A tiny heart starts beating
In week 5 of pregnancy, your baby, technically called an embryo, measures a little over 1mm long1. But already their brain, spinal cord, and blood vessels are beginning to develop, albeit on a microscopic scale2. Their circulatory system is also developing and it’s at around the end of week 5 that your baby’s heart starts to beat1.
Meanwhile, the umbilical cord, which will deliver nutrients to your baby, is beginning to form2. The amniotic sac, soon to be filled with a clear, pale fluid to cushion your baby, starts to take shape too3.
This may be the week that you find out for certain that you’re pregnant. If you’re not convinced by the absence of your menstrual period and other symptoms such as tender breasts and tiredness, your hormone levels should be high enough at 5 weeks pregnant to confirm the news on a home pregnancy test4.
Is vitamin A safe?
In small doses, vitamin A is essential to the development of cells, skin, healthy vision and the immune system. Fortunately, a healthy, balanced diet is likely to provide all the vitamin A your baby needs. There’s little to no risk of deficiency for pregnant mums in the UK – it’s more common in developing countries where malnutrition is a problem.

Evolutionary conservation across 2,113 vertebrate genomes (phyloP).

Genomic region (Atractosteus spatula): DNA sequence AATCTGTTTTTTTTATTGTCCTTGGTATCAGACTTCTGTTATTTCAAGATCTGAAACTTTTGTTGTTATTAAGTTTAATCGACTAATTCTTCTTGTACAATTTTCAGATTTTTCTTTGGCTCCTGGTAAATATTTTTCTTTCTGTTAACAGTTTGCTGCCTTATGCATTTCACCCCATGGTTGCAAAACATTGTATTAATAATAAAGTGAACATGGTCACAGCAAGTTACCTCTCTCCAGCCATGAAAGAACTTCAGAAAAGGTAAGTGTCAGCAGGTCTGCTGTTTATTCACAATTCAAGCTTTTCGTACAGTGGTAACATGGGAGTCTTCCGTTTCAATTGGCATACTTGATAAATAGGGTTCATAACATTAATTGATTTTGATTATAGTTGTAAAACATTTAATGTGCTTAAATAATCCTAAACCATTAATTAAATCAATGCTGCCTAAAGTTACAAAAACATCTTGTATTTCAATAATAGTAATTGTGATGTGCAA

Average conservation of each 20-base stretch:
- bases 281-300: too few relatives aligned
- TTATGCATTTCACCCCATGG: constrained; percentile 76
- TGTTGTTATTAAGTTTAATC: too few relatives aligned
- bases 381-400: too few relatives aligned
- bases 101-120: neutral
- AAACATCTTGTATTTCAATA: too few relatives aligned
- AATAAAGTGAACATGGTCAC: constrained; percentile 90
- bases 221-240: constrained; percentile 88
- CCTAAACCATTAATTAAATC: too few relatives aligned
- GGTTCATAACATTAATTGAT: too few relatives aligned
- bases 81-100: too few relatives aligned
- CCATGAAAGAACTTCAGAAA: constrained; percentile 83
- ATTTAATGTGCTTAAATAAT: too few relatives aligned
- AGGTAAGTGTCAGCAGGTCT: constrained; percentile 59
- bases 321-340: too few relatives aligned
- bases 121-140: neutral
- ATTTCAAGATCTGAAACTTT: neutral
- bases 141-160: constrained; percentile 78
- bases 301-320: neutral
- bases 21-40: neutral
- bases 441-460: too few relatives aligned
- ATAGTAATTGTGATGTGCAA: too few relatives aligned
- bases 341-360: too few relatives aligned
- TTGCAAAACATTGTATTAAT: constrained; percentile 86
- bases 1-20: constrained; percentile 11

“Your need for vitamin A increases only slightly during pregnancy.”
What you need to be more aware of is not getting too much of this vital but potent nutrient, which in large amounts may cause development problems in your unborn baby5.
Vitamin A is available in two forms: as retinol from animal products, and from carotenoids, a group of substances found in brightly coloured fruit and vegetables that the body can convert into vitamin A.
The richest sources of vitamin A, including liver, liver pâté and non-pregnancy supplements that contain it, should be avoided6. If you are taking a multivitamin, now is the time to switch to a prenatal multivitamin that is tailored to the needs of you and your baby.
Nourish your baby with a balanced diet that includes the following sources of vitamin A:
- Some yogurts (those with a higher fat content)
- Fortified low-fat spreads
- Eggs (cook them well to reduce any risk of food poisoning)
Add the following sources of carotenoids to your shopping list7:
- Green, leafy vegetables, such as kale and spinach
- Cantaloupe melon, mangoes and apricots
- Orange and yellow vegetables, including carrots, peppers, sweet potatoes, butternut squash and pumpkin